Never mind the 2.3% drop this past month in the S&P 500 Index. Investors are excessively blasé right now, and that could be dangerous.
That’s the conclusion of the private financial-sector representatives who advise the US Treasury Department on technical debt-management issues. The group, known as the Treasury Borrowing Advisory Committee (TBAC), made its argument (pdf) as part of its quarterly meeting with the government, in which it usually makes a presentation on a specific area of market activity.
The committee’s report warns that investors might be unprepared for the possibility that markets get increasingly choppy as the Federal Reserve moves away from the support it’s been offering the economy.
“Implied volatility” tells us how uncertain market investors are about future movements of stocks, bonds, currencies and other financial assets. And right now, it seems nobody is expecting a roller coaster ride. We’re approaching levels of implied volatility last seen in late 2012, before the “Taper Tantrum.” In the past two decades, there has been only one other time when the reading was that low, and that was in the period just before the financial crisis hit.
Here’s a look at the Credit Suisse Interest Rate Volatility Estimate, or CIRVE, which tries to gauge what kind of price swings the investors expect in the market for government bonds. Expectations for market excitement are about as low as we’ve ever seen.
Across asset classes, realized volatility—that’s a backward-looking reading of how much asset prices actually moved up or down—has been extremely low. This could be a problem because realized volatility is baked into the formulas used to calculate implied volatility. ”Realized volatility is extremely low, which leads to lower implied volatility in a self-reinforcing loop,” wrote analysts in the TBAC report.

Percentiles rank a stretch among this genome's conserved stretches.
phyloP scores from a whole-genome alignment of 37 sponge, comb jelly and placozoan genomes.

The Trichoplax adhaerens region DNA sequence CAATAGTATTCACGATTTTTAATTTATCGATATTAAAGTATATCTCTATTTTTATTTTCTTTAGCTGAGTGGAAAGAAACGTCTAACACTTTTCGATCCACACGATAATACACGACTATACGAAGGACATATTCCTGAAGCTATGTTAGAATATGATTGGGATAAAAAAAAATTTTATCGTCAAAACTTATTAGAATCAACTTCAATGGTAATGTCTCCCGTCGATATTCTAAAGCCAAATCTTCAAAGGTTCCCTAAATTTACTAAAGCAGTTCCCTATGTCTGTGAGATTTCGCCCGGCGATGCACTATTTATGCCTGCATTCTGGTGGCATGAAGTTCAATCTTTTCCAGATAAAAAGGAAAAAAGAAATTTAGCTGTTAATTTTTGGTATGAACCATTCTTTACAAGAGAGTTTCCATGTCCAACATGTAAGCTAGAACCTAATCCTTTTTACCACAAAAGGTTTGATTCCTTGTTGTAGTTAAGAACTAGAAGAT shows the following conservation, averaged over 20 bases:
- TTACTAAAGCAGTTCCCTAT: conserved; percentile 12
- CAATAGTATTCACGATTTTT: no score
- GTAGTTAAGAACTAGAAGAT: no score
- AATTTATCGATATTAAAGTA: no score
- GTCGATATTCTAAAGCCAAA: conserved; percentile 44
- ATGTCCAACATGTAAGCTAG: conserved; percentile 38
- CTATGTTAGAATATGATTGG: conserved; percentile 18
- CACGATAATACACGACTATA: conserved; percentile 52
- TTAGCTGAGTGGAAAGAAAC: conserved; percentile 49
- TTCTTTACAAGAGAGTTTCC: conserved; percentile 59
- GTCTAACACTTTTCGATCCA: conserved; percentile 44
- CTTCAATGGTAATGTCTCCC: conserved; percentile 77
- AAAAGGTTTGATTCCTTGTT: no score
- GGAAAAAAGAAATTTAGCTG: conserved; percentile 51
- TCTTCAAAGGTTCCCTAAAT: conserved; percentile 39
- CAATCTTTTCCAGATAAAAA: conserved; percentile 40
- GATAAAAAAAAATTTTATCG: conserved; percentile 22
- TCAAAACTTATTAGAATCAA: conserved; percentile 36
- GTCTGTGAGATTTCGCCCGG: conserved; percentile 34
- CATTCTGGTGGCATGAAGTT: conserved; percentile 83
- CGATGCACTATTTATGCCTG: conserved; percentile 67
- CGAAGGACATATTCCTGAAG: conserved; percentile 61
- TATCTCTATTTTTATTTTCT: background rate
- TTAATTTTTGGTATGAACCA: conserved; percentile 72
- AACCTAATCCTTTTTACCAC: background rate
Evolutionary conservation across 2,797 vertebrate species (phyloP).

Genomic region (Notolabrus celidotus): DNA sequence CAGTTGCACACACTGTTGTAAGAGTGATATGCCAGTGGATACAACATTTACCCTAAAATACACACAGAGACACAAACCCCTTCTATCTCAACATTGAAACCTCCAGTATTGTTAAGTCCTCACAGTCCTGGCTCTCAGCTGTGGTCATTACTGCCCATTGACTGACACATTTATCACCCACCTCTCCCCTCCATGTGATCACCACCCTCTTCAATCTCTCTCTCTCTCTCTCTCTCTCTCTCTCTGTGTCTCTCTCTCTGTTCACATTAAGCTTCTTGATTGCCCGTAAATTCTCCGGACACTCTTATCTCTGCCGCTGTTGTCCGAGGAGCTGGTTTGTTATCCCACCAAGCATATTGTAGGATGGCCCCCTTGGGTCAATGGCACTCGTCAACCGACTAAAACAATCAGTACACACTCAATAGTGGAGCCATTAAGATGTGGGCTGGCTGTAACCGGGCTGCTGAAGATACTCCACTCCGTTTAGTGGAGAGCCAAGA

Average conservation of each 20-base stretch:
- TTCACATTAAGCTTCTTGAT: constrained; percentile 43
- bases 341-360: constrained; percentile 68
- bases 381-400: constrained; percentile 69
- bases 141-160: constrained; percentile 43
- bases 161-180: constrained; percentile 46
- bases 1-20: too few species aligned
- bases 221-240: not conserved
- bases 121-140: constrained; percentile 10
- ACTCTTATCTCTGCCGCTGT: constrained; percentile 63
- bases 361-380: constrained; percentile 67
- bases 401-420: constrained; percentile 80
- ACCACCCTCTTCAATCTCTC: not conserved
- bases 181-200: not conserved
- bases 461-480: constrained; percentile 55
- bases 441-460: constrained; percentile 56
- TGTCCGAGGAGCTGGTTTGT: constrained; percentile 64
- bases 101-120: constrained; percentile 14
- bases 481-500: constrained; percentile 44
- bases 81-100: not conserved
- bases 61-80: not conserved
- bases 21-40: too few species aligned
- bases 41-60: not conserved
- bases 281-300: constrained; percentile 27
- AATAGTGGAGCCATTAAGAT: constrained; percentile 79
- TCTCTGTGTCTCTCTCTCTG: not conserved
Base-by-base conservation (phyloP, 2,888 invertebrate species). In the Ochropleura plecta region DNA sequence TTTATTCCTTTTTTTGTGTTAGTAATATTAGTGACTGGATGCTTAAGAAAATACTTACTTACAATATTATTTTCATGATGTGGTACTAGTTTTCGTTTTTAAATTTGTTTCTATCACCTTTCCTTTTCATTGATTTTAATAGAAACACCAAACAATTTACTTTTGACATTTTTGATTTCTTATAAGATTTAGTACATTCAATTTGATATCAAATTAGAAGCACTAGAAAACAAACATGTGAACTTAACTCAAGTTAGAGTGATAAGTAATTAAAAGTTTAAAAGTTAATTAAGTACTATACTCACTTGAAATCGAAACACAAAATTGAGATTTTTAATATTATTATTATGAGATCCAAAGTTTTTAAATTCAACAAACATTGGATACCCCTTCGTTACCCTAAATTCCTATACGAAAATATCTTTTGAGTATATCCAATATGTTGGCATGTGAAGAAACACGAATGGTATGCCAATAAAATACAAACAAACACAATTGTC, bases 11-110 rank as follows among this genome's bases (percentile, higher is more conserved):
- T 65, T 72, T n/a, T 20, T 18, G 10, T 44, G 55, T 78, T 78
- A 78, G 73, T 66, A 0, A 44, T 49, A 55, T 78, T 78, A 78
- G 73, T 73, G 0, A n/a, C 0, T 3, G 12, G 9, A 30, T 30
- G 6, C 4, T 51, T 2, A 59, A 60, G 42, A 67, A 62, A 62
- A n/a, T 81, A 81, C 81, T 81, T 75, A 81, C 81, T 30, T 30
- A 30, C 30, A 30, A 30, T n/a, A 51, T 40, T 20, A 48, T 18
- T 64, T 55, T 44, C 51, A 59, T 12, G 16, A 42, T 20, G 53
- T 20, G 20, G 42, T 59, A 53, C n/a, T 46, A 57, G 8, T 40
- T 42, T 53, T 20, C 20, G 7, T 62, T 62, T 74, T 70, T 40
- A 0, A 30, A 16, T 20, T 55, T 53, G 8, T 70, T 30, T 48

The Global Financial Stress Index (GFSI) from Bank of America Merrill Lynch attempts to measure global risk appetite by using a range of different indicators, including implied volatility readings, money flows into different asset classes, and prices for derivatives that pay out in the case of default. Of the 39 indicators included in the TBAC report presented on Aug. 5, 33 showed less stress than normal.
Realized volatility—the actual zig-zagging of the market—tends to follow the business cycle. For instance, price movements in US stocks (the chart below looks at volatility for the S&P 500) surge around recessions, slow during recoveries and tend to bottom out before the next economic pothole. At some point the markets will get choppy again; we just don’t know when.
Fewer people in the markets are hedging against the risk of a big market shock. Here’s the TBAC chart that shows the price of betting on a big drop in the US stock market. People don’t seem too worried right now, so insurance is cheap.
If recent history is any guide, there’s reason to worry. This chart shows the declines of 10% or more for the S&P 500. A 10% decline is commonly called a “correction.” We haven’t had one of the cooling-off periods in quite some time. And the further we pull away from the last correction, the closer we’re moving to the next one.